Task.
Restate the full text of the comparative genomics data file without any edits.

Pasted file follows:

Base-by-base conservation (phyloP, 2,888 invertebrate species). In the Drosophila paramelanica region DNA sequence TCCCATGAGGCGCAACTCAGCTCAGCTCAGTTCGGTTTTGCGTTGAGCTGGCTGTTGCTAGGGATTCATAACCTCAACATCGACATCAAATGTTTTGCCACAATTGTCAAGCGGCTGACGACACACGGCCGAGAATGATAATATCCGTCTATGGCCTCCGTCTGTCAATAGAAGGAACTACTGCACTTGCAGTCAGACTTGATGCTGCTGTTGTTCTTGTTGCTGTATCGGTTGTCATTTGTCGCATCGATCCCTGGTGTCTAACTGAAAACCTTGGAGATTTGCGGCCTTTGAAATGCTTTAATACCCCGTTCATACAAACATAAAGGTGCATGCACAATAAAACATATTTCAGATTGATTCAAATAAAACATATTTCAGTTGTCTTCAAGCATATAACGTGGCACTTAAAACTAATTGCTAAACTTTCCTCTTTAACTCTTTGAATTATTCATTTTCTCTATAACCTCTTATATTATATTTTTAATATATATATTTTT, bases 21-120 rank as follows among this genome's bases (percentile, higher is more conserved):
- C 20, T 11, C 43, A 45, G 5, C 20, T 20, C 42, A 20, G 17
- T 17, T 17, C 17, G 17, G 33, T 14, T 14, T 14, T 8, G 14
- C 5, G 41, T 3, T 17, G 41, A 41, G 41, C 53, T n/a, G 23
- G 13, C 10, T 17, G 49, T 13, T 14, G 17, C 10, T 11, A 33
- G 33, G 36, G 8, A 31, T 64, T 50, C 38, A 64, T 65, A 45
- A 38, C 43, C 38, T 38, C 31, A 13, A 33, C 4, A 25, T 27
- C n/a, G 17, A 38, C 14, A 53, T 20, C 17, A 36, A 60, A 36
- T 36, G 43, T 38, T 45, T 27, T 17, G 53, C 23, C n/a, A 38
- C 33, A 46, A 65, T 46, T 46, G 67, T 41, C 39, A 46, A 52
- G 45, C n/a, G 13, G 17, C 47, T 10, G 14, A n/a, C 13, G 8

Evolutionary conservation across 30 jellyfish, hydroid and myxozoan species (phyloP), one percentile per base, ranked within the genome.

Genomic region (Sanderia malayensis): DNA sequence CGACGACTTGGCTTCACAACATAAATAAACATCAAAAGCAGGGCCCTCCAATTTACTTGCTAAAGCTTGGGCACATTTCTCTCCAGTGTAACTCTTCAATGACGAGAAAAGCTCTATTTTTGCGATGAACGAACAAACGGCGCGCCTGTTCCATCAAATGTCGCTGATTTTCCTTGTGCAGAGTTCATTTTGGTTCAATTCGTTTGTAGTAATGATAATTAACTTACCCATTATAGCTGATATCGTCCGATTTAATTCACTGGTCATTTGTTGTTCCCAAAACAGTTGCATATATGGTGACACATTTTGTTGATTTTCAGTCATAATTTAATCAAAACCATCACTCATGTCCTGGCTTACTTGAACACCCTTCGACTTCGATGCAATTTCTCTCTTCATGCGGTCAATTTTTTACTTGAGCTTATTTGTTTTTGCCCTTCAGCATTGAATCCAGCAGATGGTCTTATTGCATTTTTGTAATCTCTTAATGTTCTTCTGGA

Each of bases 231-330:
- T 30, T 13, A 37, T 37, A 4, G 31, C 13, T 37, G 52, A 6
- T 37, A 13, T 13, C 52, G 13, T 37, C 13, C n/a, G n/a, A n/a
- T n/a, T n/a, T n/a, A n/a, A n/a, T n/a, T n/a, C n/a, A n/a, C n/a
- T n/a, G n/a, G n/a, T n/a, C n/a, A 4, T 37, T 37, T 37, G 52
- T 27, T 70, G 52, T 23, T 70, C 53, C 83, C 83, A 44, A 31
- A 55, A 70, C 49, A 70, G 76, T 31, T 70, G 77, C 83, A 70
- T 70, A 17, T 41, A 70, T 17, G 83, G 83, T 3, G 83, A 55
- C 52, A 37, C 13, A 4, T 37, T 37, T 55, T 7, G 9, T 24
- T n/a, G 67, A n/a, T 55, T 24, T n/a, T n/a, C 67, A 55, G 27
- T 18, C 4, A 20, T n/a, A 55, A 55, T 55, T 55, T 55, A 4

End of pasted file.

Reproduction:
Base-by-base conservation (phyloP, 2,888 invertebrate species). In the Drosophila paramelanica region DNA sequence TCCCATGAGGCGCAACTCAGCTCAGCTCAGTTCGGTTTTGCGTTGAGCTGGCTGTTGCTAGGGATTCATAACCTCAACATCGACATCAAATGTTTTGCCACAATTGTCAAGCGGCTGACGACACACGGCCGAGAATGATAATATCCGTCTATGGCCTCCGTCTGTCAATAGAAGGAACTACTGCACTTGCAGTCAGACTTGATGCTGCTGTTGTTCTTGTTGCTGTATCGGTTGTCATTTGTCGCATCGATCCCTGGTGTCTAACTGAAAACCTTGGAGATTTGCGGCCTTTGAAATGCTTTAATACCCCGTTCATACAAACATAAAGGTGCATGCACAATAAAACATATTTCAGATTGATTCAAATAAAACATATTTCAGTTGTCTTCAAGCATATAACGTGGCACTTAAAACTAATTGCTAAACTTTCCTCTTTAACTCTTTGAATTATTCATTTTCTCTATAACCTCTTATATTATATTTTTAATATATATATTTTT, bases 21-120 rank as follows among this genome's bases (percentile, higher is more conserved):
- C 20, T 11, C 43, A 45, G 5, C 20, T 20, C 42, A 20, G 17
- T 17, T 17, C 17, G 17, G 33, T 14, T 14, T 14, T 8, G 14
- C 5, G 41, T 3, T 17, G 41, A 41, G 41, C 53, T n/a, G 23
- G 13, C 10, T 17, G 49, T 13, T 14, G 17, C 10, T 11, A 33
- G 33, G 36, G 8, A 31, T 64, T 50, C 38, A 64, T 65, A 45
- A 38, C 43, C 38, T 38, C 31, A 13, A 33, C 4, A 25, T 27
- C n/a, G 17, A 38, C 14, A 53, T 20, C 17, A 36, A 60, A 36
- T 36, G 43, T 38, T 45, T 27, T 17, G 53, C 23, C n/a, A 38
- C 33, A 46, A 65, T 46, T 46, G 67, T 41, C 39, A 46, A 52
- G 45, C n/a, G 13, G 17, C 47, T 10, G 14, A n/a, C 13, G 8

Evolutionary conservation across 30 jellyfish, hydroid and myxozoan species (phyloP), one percentile per base, ranked within the genome.

Genomic region (Sanderia malayensis): DNA sequence CGACGACTTGGCTTCACAACATAAATAAACATCAAAAGCAGGGCCCTCCAATTTACTTGCTAAAGCTTGGGCACATTTCTCTCCAGTGTAACTCTTCAATGACGAGAAAAGCTCTATTTTTGCGATGAACGAACAAACGGCGCGCCTGTTCCATCAAATGTCGCTGATTTTCCTTGTGCAGAGTTCATTTTGGTTCAATTCGTTTGTAGTAATGATAATTAACTTACCCATTATAGCTGATATCGTCCGATTTAATTCACTGGTCATTTGTTGTTCCCAAAACAGTTGCATATATGGTGACACATTTTGTTGATTTTCAGTCATAATTTAATCAAAACCATCACTCATGTCCTGGCTTACTTGAACACCCTTCGACTTCGATGCAATTTCTCTCTTCATGCGGTCAATTTTTTACTTGAGCTTATTTGTTTTTGCCCTTCAGCATTGAATCCAGCAGATGGTCTTATTGCATTTTTGTAATCTCTTAATGTTCTTCTGGA

Each of bases 231-330:
- T 30, T 13, A 37, T 37, A 4, G 31, C 13, T 37, G 52, A 6
- T 37, A 13, T 13, C 52, G 13, T 37, C 13, C n/a, G n/a, A n/a
- T n/a, T n/a, T n/a, A n/a, A n/a, T n/a, T n/a, C n/a, A n/a, C n/a
- T n/a, G n/a, G n/a, T n/a, C n/a, A 4, T 37, T 37, T 37, G 52
- T 27, T 70, G 52, T 23, T 70, C 53, C 83, C 83, A 44, A 31
- A 55, A 70, C 49, A 70, G 76, T 31, T 70, G 77, C 83, A 70
- T 70, A 17, T 41, A 70, T 17, G 83, G 83, T 3, G 83, A 55
- C 52, A 37, C 13, A 4, T 37, T 37, T 55, T 7, G 9, T 24
- T n/a, G 67, A n/a, T 55, T 24, T n/a, T n/a, C 67, A 55, G 27
- T 18, C 4, A 20, T n/a, A 55, A 55, T 55, T 55, T 55, A 4